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Impact of a COPD comprehensive case management program on hospital length of stay and readmission rates

Authors Alshabanat A, Otterstatter MC, Sin DD, Road J, Rempel C, Burns J, van Eeden SF, FitzGerald JM

Received 11 October 2016

Accepted for publication 30 January 2017

Published 21 March 2017 Volume 2017:12 Pages 961—971


Checked for plagiarism Yes

Review by Single-blind

Peer reviewers approved by Dr Colin Mak

Peer reviewer comments 2

Editor who approved publication: Dr Richard Russell

Abdulmajeed Alshabanat,1 Michael C Otterstatter,2,3 Don D Sin,4,5 Jeremy Road,5,6 Carmen Rempel,6 Jane Burns,6 Stephan F van Eeden,4,5 JM FitzGerald5–7

On behalf of the COPD Transition Team Program

1Department of Experimental Medicine, University of British Columbia, 2British Columbia Centre for Disease Control, 3School of Population and Public Health, 4Department of Medicine, Centre for Heart Lung Innovation, St Paul’s Hospital, 5Division of Respirology, Department of Medicine, 6Department of Medicine, Faculty of Medicine, Institute for Heart and Lung Health, University of British Columbia, 7Centre for Clinical Epidemiology and Evaluation, Vancouver Coastal Health Institute, Vancouver, BC, Canada

Background: COPD accounts for the highest rate of hospital admissions among major chronic diseases. COPD hospitalizations are associated with impaired quality of life, high health care utilization, and poor prognosis and result in an economic and a social burden that is both substantial and increasing.
Aim: The aim of this study is to determine the efficacy of a comprehensive case management program (CCMP) in reducing length of stay (LOS) and risk of hospital admissions and readmissions in patients with COPD.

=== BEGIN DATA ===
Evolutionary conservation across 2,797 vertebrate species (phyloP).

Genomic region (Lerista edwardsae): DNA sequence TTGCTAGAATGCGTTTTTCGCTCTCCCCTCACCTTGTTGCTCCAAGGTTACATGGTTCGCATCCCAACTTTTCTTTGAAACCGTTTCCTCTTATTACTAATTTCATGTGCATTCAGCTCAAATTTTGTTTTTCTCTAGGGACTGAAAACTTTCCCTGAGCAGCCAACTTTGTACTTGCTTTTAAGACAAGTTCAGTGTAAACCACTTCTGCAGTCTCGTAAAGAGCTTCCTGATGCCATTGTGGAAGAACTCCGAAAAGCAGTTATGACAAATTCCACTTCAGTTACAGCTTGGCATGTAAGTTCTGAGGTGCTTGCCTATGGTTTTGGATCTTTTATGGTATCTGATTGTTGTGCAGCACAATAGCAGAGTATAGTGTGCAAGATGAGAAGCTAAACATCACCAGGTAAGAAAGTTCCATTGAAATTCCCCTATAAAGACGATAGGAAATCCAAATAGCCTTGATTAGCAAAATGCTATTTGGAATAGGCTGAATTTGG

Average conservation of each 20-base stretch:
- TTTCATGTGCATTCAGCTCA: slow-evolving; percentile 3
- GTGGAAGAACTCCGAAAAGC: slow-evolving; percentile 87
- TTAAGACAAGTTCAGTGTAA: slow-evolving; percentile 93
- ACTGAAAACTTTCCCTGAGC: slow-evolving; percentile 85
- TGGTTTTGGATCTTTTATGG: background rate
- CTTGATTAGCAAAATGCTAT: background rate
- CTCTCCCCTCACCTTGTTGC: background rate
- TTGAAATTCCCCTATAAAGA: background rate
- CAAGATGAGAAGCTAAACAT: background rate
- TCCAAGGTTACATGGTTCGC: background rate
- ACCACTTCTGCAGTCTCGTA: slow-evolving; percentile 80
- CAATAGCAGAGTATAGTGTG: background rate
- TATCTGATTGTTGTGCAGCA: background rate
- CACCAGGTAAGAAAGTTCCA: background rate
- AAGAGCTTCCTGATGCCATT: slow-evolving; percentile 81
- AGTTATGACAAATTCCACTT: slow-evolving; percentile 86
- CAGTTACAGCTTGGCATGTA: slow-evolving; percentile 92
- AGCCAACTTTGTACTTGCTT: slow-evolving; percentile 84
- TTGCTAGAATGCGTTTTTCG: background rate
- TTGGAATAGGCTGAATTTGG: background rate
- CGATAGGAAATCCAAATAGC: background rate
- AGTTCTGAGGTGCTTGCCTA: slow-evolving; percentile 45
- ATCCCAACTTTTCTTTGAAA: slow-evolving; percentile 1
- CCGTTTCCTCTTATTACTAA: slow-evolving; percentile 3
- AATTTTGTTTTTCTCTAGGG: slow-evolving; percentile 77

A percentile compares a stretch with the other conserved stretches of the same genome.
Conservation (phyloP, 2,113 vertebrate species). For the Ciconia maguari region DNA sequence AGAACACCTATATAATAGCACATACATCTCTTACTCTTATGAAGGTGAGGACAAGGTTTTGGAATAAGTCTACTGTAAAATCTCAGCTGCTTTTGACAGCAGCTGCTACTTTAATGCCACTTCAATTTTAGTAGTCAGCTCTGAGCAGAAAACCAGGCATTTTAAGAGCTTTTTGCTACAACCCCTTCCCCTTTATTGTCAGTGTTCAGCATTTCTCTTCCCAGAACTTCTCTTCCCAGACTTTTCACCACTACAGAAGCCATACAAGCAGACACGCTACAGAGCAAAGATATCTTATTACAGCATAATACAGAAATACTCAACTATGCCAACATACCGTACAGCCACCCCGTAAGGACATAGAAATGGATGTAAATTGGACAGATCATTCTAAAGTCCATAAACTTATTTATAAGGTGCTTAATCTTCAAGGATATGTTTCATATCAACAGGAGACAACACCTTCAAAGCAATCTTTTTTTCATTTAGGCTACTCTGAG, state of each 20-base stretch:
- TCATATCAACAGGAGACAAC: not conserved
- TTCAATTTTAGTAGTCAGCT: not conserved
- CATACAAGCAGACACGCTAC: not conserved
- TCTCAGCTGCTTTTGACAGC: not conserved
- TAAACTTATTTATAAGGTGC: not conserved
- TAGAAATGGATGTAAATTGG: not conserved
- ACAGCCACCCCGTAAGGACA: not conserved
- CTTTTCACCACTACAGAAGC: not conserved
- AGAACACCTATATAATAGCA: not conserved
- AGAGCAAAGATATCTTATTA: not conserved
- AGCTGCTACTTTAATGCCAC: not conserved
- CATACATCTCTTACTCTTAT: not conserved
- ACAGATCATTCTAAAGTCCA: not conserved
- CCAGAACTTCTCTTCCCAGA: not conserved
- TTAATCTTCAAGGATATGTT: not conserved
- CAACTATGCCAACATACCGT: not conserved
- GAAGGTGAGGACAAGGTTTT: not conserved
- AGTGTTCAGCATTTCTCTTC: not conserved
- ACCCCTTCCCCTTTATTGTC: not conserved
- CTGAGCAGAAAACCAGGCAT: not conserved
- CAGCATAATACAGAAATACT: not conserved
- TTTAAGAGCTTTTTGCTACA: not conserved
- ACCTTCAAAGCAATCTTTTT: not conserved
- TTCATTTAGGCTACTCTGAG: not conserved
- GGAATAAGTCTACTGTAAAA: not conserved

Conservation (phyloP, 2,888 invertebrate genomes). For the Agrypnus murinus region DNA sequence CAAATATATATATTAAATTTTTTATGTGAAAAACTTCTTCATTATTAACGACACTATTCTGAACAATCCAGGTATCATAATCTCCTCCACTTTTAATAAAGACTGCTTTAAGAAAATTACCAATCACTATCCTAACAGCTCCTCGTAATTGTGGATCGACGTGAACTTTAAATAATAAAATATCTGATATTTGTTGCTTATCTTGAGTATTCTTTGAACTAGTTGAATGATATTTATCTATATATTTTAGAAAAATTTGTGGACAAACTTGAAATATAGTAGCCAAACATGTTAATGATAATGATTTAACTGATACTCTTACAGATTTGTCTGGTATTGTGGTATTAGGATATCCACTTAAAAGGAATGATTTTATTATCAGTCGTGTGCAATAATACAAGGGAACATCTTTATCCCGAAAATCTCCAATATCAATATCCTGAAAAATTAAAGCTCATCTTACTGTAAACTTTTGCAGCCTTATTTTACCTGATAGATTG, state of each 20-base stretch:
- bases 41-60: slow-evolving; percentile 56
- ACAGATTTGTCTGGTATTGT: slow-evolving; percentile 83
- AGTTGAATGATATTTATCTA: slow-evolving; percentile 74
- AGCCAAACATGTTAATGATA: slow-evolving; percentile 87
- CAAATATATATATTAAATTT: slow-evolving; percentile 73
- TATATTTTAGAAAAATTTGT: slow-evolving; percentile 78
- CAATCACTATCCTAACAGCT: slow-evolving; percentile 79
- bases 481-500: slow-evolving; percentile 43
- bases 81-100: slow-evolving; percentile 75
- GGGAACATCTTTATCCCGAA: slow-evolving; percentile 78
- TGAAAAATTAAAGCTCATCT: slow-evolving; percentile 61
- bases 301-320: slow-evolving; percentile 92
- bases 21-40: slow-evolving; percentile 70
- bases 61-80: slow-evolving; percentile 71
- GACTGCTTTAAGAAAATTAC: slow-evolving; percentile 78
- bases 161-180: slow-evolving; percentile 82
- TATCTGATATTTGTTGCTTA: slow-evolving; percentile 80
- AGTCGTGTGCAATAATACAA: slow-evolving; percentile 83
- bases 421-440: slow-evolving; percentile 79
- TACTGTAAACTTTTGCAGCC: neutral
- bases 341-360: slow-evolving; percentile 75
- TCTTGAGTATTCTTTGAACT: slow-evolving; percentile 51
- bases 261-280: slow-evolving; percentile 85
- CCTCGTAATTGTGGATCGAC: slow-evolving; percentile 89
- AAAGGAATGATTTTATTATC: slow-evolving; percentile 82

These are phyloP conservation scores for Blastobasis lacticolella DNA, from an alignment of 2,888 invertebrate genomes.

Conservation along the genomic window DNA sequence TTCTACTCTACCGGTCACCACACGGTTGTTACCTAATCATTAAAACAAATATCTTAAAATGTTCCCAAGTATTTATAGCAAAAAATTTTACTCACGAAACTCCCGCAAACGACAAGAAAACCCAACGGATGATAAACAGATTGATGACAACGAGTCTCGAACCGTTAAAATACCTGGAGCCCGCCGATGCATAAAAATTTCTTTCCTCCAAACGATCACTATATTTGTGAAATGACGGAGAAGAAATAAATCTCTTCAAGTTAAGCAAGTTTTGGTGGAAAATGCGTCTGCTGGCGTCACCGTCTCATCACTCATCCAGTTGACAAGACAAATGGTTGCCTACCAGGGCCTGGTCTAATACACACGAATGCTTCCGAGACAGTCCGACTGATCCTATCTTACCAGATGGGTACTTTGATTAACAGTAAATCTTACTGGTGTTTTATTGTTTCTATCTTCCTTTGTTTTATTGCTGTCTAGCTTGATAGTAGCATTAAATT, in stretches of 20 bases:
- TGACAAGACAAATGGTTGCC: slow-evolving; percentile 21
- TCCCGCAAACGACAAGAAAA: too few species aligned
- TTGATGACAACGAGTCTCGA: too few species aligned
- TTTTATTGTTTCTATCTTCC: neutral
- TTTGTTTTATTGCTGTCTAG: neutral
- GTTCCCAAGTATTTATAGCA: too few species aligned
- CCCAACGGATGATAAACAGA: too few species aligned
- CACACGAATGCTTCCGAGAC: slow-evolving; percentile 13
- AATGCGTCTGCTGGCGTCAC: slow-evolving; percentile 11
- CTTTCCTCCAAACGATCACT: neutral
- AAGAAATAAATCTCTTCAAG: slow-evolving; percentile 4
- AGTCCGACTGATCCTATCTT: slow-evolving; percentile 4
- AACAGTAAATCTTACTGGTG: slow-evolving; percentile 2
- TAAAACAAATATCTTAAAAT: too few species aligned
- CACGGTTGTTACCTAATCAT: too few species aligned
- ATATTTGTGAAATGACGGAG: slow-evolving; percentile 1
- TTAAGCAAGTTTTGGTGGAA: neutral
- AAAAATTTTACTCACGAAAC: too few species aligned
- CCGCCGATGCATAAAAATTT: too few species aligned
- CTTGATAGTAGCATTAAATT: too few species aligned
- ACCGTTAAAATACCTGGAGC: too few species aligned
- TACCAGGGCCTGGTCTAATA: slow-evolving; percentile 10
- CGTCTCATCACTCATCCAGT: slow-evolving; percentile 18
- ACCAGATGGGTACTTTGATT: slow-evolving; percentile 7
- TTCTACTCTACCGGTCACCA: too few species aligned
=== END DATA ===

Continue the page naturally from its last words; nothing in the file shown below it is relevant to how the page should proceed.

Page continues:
Materials and methodology: We retrospectively compared outcomes across five large hospitals in Vancouver, BC, Canada, following the implementation of a systems approach to the management of COPD patients who were identified in the hospital and followed up in the community for 90 days. We compared numbers, rates, and intervals of readmission and LOS during 2 years of active program delivery compared to 1 year prior to program implementation.
Results: A total of 1,564 patients with a clinical diagnosis of COPD were identified from 2,719 hospital admissions during the 3 years of study. The disease management program reduced COPD-related hospitalizations by 30% and hospitalizations for all causes by 13.6%. Similarly, the rate of readmission for all causes showed a significant decline, with hazard ratios (HRs) of 0.55 (year 1) and 0.51 (year 2) of intervention (P<0.001). In addition, patients’ mean LOS (days) for COPD-related admissions declined significantly from 10.8 to 6.8 (P<0.05).
Conclusion: A comprehensive disease management program for COPD patients, including education, case management, and follow-up, was associated with significant reduction in hospital admissions and LOS.

Keywords: COPD, CCP, admission, readmission, length of stay

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